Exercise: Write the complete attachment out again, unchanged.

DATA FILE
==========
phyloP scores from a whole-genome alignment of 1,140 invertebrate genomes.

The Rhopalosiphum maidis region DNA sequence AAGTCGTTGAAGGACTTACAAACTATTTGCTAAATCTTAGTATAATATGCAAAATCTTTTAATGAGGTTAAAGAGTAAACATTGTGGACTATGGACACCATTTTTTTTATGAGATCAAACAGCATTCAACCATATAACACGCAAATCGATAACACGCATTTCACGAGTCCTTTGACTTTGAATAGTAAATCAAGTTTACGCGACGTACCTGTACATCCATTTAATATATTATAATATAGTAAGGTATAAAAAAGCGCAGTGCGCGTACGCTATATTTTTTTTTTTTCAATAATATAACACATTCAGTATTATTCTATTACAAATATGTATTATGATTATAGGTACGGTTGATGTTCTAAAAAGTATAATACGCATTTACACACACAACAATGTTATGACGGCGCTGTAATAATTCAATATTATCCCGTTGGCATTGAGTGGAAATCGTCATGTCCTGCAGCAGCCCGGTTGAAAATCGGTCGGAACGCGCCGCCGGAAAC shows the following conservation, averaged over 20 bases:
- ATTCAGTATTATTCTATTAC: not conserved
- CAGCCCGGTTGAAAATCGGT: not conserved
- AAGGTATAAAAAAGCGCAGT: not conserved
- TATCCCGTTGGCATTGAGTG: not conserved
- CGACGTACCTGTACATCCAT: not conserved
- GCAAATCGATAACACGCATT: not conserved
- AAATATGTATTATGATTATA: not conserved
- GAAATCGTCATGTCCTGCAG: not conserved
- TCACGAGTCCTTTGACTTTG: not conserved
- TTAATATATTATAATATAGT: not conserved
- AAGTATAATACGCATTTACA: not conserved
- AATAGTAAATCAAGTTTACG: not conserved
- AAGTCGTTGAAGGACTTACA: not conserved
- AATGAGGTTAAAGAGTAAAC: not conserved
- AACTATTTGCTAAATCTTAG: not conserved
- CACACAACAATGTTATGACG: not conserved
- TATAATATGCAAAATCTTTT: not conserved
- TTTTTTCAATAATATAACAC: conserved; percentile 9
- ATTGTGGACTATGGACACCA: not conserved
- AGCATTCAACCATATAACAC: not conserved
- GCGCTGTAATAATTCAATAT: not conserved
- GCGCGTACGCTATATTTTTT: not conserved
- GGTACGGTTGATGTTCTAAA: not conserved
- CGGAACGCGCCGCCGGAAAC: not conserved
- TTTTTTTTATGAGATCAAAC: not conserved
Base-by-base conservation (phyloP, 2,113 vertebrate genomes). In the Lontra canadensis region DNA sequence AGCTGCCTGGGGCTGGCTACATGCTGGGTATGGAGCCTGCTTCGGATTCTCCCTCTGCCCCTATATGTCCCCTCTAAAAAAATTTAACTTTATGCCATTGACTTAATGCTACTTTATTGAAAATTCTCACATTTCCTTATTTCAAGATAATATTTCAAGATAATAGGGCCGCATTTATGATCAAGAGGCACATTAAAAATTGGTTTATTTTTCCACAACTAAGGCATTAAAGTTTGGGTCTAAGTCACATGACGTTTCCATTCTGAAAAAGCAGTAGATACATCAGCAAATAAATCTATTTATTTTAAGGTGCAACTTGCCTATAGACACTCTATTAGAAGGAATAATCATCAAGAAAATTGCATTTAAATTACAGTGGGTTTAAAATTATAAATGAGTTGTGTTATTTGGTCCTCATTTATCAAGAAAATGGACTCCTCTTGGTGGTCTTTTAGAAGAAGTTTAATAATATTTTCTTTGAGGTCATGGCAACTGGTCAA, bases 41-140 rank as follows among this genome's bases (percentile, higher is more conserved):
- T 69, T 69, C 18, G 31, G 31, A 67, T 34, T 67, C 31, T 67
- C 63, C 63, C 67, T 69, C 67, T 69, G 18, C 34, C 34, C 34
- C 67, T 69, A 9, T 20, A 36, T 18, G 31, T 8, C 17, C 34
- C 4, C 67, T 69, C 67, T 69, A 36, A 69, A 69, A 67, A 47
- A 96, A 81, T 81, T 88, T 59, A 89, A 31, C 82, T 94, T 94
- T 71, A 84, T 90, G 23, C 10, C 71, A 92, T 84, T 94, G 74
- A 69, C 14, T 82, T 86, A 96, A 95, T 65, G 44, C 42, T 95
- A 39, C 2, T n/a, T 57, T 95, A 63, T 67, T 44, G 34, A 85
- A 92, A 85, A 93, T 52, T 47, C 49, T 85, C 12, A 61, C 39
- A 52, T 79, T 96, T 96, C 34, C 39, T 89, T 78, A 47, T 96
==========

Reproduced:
phyloP scores from a whole-genome alignment of 1,140 invertebrate genomes.

The Rhopalosiphum maidis region DNA sequence AAGTCGTTGAAGGACTTACAAACTATTTGCTAAATCTTAGTATAATATGCAAAATCTTTTAATGAGGTTAAAGAGTAAACATTGTGGACTATGGACACCATTTTTTTTATGAGATCAAACAGCATTCAACCATATAACACGCAAATCGATAACACGCATTTCACGAGTCCTTTGACTTTGAATAGTAAATCAAGTTTACGCGACGTACCTGTACATCCATTTAATATATTATAATATAGTAAGGTATAAAAAAGCGCAGTGCGCGTACGCTATATTTTTTTTTTTTCAATAATATAACACATTCAGTATTATTCTATTACAAATATGTATTATGATTATAGGTACGGTTGATGTTCTAAAAAGTATAATACGCATTTACACACACAACAATGTTATGACGGCGCTGTAATAATTCAATATTATCCCGTTGGCATTGAGTGGAAATCGTCATGTCCTGCAGCAGCCCGGTTGAAAATCGGTCGGAACGCGCCGCCGGAAAC shows the following conservation, averaged over 20 bases:
- ATTCAGTATTATTCTATTAC: not conserved
- CAGCCCGGTTGAAAATCGGT: not conserved
- AAGGTATAAAAAAGCGCAGT: not conserved
- TATCCCGTTGGCATTGAGTG: not conserved
- CGACGTACCTGTACATCCAT: not conserved
- GCAAATCGATAACACGCATT: not conserved
- AAATATGTATTATGATTATA: not conserved
- GAAATCGTCATGTCCTGCAG: not conserved
- TCACGAGTCCTTTGACTTTG: not conserved
- TTAATATATTATAATATAGT: not conserved
- AAGTATAATACGCATTTACA: not conserved
- AATAGTAAATCAAGTTTACG: not conserved
- AAGTCGTTGAAGGACTTACA: not conserved
- AATGAGGTTAAAGAGTAAAC: not conserved
- AACTATTTGCTAAATCTTAG: not conserved
- CACACAACAATGTTATGACG: not conserved
- TATAATATGCAAAATCTTTT: not conserved
- TTTTTTCAATAATATAACAC: conserved; percentile 9
- ATTGTGGACTATGGACACCA: not conserved
- AGCATTCAACCATATAACAC: not conserved
- GCGCTGTAATAATTCAATAT: not conserved
- GCGCGTACGCTATATTTTTT: not conserved
- GGTACGGTTGATGTTCTAAA: not conserved
- CGGAACGCGCCGCCGGAAAC: not conserved
- TTTTTTTTATGAGATCAAAC: not conserved
Base-by-base conservation (phyloP, 2,113 vertebrate genomes). In the Lontra canadensis region DNA sequence AGCTGCCTGGGGCTGGCTACATGCTGGGTATGGAGCCTGCTTCGGATTCTCCCTCTGCCCCTATATGTCCCCTCTAAAAAAATTTAACTTTATGCCATTGACTTAATGCTACTTTATTGAAAATTCTCACATTTCCTTATTTCAAGATAATATTTCAAGATAATAGGGCCGCATTTATGATCAAGAGGCACATTAAAAATTGGTTTATTTTTCCACAACTAAGGCATTAAAGTTTGGGTCTAAGTCACATGACGTTTCCATTCTGAAAAAGCAGTAGATACATCAGCAAATAAATCTATTTATTTTAAGGTGCAACTTGCCTATAGACACTCTATTAGAAGGAATAATCATCAAGAAAATTGCATTTAAATTACAGTGGGTTTAAAATTATAAATGAGTTGTGTTATTTGGTCCTCATTTATCAAGAAAATGGACTCCTCTTGGTGGTCTTTTAGAAGAAGTTTAATAATATTTTCTTTGAGGTCATGGCAACTGGTCAA, bases 41-140 rank as follows among this genome's bases (percentile, higher is more conserved):
- T 69, T 69, C 18, G 31, G 31, A 67, T 34, T 67, C 31, T 67
- C 63, C 63, C 67, T 69, C 67, T 69, G 18, C 34, C 34, C 34
- C 67, T 69, A 9, T 20, A 36, T 18, G 31, T 8, C 17, C 34
- C 4, C 67, T 69, C 67, T 69, A 36, A 69, A 69, A 67, A 47
- A 96, A 81, T 81, T 88, T 59, A 89, A 31, C 82, T 94, T 94
- T 71, A 84, T 90, G 23, C 10, C 71, A 92, T 84, T 94, G 74
- A 69, C 14, T 82, T 86, A 96, A 95, T 65, G 44, C 42, T 95
- A 39, C 2, T n/a, T 57, T 95, A 63, T 67, T 44, G 34, A 85
- A 92, A 85, A 93, T 52, T 47, C 49, T 85, C 12, A 61, C 39
- A 52, T 79, T 96, T 96, C 34, C 39, T 89, T 78, A 47, T 96